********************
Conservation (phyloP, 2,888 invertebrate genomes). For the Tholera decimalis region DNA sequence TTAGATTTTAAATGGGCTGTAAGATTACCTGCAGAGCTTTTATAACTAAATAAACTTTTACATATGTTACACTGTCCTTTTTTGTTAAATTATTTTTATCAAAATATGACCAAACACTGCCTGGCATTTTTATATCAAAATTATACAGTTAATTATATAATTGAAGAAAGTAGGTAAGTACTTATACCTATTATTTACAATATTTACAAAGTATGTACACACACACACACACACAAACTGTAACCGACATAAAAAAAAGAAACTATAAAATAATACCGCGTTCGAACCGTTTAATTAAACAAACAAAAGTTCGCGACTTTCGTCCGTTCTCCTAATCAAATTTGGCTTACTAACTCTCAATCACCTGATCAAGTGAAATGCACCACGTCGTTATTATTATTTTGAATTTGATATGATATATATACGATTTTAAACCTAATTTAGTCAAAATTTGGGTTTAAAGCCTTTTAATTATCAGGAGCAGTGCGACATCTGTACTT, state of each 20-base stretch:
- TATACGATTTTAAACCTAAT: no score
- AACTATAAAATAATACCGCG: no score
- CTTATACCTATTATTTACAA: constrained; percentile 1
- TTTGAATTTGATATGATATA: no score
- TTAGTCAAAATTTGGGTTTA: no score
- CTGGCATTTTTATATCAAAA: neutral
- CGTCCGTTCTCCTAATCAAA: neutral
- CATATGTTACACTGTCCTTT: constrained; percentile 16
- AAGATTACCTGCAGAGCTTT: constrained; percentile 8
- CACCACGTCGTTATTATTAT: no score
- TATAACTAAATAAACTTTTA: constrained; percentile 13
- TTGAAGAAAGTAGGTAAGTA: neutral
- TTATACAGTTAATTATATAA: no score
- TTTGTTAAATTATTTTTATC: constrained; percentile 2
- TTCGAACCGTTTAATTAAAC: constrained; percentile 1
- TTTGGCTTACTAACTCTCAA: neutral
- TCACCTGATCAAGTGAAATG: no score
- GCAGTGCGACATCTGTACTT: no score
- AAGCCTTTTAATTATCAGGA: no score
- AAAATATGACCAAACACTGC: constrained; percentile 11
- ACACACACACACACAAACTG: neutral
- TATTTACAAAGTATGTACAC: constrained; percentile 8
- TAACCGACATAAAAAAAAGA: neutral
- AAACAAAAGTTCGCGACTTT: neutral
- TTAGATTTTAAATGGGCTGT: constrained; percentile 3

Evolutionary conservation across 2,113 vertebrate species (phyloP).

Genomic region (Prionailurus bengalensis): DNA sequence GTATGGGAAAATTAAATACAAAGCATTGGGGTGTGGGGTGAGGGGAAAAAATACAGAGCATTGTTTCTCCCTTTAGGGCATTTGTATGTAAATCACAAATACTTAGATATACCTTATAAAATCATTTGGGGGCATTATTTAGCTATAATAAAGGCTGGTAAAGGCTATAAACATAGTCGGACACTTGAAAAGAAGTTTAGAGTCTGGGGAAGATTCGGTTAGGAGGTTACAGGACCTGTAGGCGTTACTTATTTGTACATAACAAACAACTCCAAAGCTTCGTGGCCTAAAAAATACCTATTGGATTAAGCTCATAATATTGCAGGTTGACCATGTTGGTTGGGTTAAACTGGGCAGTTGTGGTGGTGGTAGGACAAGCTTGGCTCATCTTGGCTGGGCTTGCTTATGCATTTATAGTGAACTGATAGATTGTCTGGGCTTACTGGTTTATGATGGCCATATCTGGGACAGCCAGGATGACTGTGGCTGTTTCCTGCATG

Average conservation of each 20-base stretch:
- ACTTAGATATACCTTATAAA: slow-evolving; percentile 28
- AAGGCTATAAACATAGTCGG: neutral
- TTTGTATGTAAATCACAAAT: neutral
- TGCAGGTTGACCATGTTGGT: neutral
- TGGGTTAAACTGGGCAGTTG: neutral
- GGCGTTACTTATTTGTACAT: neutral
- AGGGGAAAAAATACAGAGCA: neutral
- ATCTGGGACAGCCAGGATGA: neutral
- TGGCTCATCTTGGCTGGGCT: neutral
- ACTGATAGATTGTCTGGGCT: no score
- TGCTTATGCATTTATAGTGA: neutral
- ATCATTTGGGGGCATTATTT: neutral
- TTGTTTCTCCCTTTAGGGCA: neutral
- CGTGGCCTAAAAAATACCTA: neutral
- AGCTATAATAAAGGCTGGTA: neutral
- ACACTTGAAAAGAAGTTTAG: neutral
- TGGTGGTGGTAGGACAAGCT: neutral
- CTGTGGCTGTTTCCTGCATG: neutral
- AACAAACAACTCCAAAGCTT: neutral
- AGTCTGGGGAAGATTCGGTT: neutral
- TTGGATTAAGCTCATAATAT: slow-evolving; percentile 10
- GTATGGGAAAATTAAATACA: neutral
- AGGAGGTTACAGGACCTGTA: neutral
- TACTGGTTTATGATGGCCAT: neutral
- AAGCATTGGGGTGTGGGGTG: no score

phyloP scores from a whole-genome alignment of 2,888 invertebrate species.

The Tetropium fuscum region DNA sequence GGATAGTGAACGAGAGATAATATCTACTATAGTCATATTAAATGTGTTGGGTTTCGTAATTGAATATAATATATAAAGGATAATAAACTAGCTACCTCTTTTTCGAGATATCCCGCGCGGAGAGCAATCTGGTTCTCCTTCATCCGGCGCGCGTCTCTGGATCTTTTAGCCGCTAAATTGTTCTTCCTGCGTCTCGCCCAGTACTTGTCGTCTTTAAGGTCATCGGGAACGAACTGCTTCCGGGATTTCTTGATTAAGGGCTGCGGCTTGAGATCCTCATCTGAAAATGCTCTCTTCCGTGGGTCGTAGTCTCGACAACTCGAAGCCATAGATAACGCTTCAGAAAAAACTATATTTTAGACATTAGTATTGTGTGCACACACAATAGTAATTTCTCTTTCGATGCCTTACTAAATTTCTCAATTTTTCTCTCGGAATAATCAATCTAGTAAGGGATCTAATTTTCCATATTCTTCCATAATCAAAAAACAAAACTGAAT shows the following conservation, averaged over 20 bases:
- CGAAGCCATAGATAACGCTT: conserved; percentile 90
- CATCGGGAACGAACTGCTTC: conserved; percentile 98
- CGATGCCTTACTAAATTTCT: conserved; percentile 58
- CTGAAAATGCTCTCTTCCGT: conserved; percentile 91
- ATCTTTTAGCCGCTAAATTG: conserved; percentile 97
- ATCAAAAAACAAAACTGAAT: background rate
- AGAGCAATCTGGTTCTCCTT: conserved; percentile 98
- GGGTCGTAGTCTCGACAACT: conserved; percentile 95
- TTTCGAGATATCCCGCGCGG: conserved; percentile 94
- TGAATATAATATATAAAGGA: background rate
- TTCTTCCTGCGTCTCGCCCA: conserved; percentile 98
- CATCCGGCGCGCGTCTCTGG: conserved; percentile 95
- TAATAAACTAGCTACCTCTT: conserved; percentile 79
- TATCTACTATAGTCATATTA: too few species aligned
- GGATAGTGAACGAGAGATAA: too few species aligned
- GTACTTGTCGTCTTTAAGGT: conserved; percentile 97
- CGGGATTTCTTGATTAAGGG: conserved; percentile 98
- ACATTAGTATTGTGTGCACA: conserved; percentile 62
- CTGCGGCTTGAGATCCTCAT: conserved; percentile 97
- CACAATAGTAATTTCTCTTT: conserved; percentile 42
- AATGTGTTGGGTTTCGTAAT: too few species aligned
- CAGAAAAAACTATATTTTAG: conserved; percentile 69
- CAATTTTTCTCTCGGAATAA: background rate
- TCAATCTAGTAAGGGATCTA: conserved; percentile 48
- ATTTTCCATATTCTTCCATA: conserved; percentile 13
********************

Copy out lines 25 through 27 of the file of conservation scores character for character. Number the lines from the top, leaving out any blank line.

- AAACAAAAGTTCGCGACTTT: neutral
- TTAGATTTTAAATGGGCTGT: constrained; percentile 3

Evolutionary conservation across 2,113 vertebrate species (phyloP).